Journey in the Wind River Range: Compact Introduction to an Expansive Landscape

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Colby Child, Staff Writer

The Green River begins its 730-mile gravity-driven flow on the snowy slopes of the Wind River Range before meandering through Wyoming, Colorado, and Utah, where it joins the Colorado River inside Canyonlands National Park. Looking out the passenger-side window of the car, I can see it meandering through a floodplain replete with tall cottonwood trees. We are driving north through Wyoming on day one of a six-day trip. Looking out past the lush Green River floodplain, a vast and dry plain stretches out to the horizon. Soon though, hazy bluish-green peaks begin to appear on the horizon. As we draw closer, the spine of the Wind River Range dominates our view from north to east. Time has been exerting its erosive force on this place for longer than human memory can fathom. The alpine peaks we can see are the glaciated remnants of a granitic batholith that formed over a billion years ago under the surface of the Earth. In more recent history, indigenous peoples inhabited the range at least as far back as 9000 years ago.

 

First, we leave a car at the Elkhart Trailhead just above the town of Pinedale and then drive to the Big Sandy Trailhead towards the southeast end of the range. The route we have chosen is a point-to-point thru-hike of sorts that doesn’t adhere completely to any one trail or route. The hike begins by following a path along the Big Sandy River to our first campsite, which sits below the Cirque of the Towers. On the morning of the second day, we see climbers scaling one of the 50 classic climbs of North America on the Pingora tower.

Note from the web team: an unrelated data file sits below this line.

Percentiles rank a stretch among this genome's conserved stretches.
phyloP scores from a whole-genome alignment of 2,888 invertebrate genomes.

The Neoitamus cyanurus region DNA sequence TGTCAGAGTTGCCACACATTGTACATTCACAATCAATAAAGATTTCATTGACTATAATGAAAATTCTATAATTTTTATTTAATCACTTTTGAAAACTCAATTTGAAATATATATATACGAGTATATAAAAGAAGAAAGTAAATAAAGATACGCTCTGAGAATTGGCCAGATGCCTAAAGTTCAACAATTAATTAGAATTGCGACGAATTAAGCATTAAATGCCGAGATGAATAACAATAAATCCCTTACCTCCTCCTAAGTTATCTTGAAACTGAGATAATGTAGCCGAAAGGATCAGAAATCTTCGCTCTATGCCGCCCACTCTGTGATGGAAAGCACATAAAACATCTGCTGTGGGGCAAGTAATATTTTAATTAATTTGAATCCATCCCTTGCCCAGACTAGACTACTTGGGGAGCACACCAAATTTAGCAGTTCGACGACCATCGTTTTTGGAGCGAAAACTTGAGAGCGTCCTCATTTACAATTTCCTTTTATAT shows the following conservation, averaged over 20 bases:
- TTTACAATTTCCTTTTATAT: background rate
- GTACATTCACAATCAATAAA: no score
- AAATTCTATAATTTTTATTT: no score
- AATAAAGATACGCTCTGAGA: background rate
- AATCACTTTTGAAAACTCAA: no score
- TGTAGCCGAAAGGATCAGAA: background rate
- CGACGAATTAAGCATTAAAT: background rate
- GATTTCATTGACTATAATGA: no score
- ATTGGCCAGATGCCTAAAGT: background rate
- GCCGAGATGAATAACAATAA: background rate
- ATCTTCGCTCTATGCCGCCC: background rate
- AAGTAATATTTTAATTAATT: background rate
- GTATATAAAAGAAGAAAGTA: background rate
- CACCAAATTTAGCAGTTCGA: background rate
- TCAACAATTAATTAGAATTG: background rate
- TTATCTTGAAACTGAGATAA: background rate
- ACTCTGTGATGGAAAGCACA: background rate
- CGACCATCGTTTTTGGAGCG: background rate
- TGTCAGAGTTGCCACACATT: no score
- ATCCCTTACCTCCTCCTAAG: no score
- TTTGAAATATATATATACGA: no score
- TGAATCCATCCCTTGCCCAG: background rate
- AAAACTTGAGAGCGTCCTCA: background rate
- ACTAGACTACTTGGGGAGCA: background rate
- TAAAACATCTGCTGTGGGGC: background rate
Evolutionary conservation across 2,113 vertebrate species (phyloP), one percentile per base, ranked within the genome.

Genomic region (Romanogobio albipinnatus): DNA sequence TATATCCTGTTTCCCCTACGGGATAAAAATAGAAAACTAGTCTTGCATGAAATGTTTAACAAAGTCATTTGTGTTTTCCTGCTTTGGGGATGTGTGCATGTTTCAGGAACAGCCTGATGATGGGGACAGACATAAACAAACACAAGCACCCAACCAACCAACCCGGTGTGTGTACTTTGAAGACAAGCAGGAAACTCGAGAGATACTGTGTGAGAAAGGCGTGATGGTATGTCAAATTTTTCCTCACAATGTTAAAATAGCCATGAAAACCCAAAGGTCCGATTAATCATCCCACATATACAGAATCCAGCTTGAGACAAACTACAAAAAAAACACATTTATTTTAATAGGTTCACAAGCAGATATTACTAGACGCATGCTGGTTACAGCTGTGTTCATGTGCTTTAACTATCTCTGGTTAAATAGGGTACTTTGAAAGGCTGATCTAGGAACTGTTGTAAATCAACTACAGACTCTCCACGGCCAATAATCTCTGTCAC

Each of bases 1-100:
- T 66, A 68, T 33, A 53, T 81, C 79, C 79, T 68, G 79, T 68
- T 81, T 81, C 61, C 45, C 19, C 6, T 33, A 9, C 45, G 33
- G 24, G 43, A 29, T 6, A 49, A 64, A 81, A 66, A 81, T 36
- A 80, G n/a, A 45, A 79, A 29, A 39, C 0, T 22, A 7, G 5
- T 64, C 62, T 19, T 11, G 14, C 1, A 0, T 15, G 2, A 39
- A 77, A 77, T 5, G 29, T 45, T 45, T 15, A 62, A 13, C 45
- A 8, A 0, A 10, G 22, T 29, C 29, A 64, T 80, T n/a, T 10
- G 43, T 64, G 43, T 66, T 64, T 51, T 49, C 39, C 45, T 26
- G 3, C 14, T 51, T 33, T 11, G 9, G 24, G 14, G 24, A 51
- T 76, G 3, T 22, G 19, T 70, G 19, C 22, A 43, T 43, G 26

Our path out of the cirque follows the Wind River High Route as developed and popularized by hikers like Adventure Alan and Andrew Skurka. The high route is a mostly off-trail journey that hugs the spine of the entire range. We remain on the high route for the next 25 miles or so with significant off-trail mileage. The hiking is brutal and time-consuming for the next three days. We soon lose count of the number of alpine lakes and granite spires we have passed. Route-finding over remote passes, around lakes, over streams, and through spruce forests is a constant challenge while battling fatigue. Despite the difficulties of this method of travel, leaving the trail behind is a kind of freedom that every hiker should experience. “Land of the free” takes on a new meaning when hiking across a trail-less tundra towards a distant pass.

Never before have my eyes been so continually inundated by breath-taking views. The highlight of this first section for our group is the time we spend at the feet of Ambush and Raid peaks, nearly vertical granite slabs that sweep up 2000 feet from the valley floor. Paradoxically, this place is as harsh as it is beautiful. The wildness and remoteness of this place cause my emotions to walk a fine line between excitement and uneasiness. Even though this wilderness is among the most untouched landscapes in the lower 48, humans are still having an impact. The glaciers here have shrunk significantly in recent years because of anthropogenic climate change. Shrinking ice is only one of many other climate change-induced problems that alpine areas and their drainage basins face in the coming years.

Over the next four days, blistered and aching feet take us through more incredible alpine terrain full of hardy wildflowers, ancient whitebark pine, and endless expanses of granite speckled tundra and towering peaks. We leave the high route on day four to follow the Continental Divide Trail and catch up on mileage. Titcomb Basin, considered by some to be among the greatest scenic views in the lower 48, is another highlight near the end of our journey. On day six, we finish our 75-mile trek and watch the Wind River Range fade into the horizon as we head back across the plain towards home.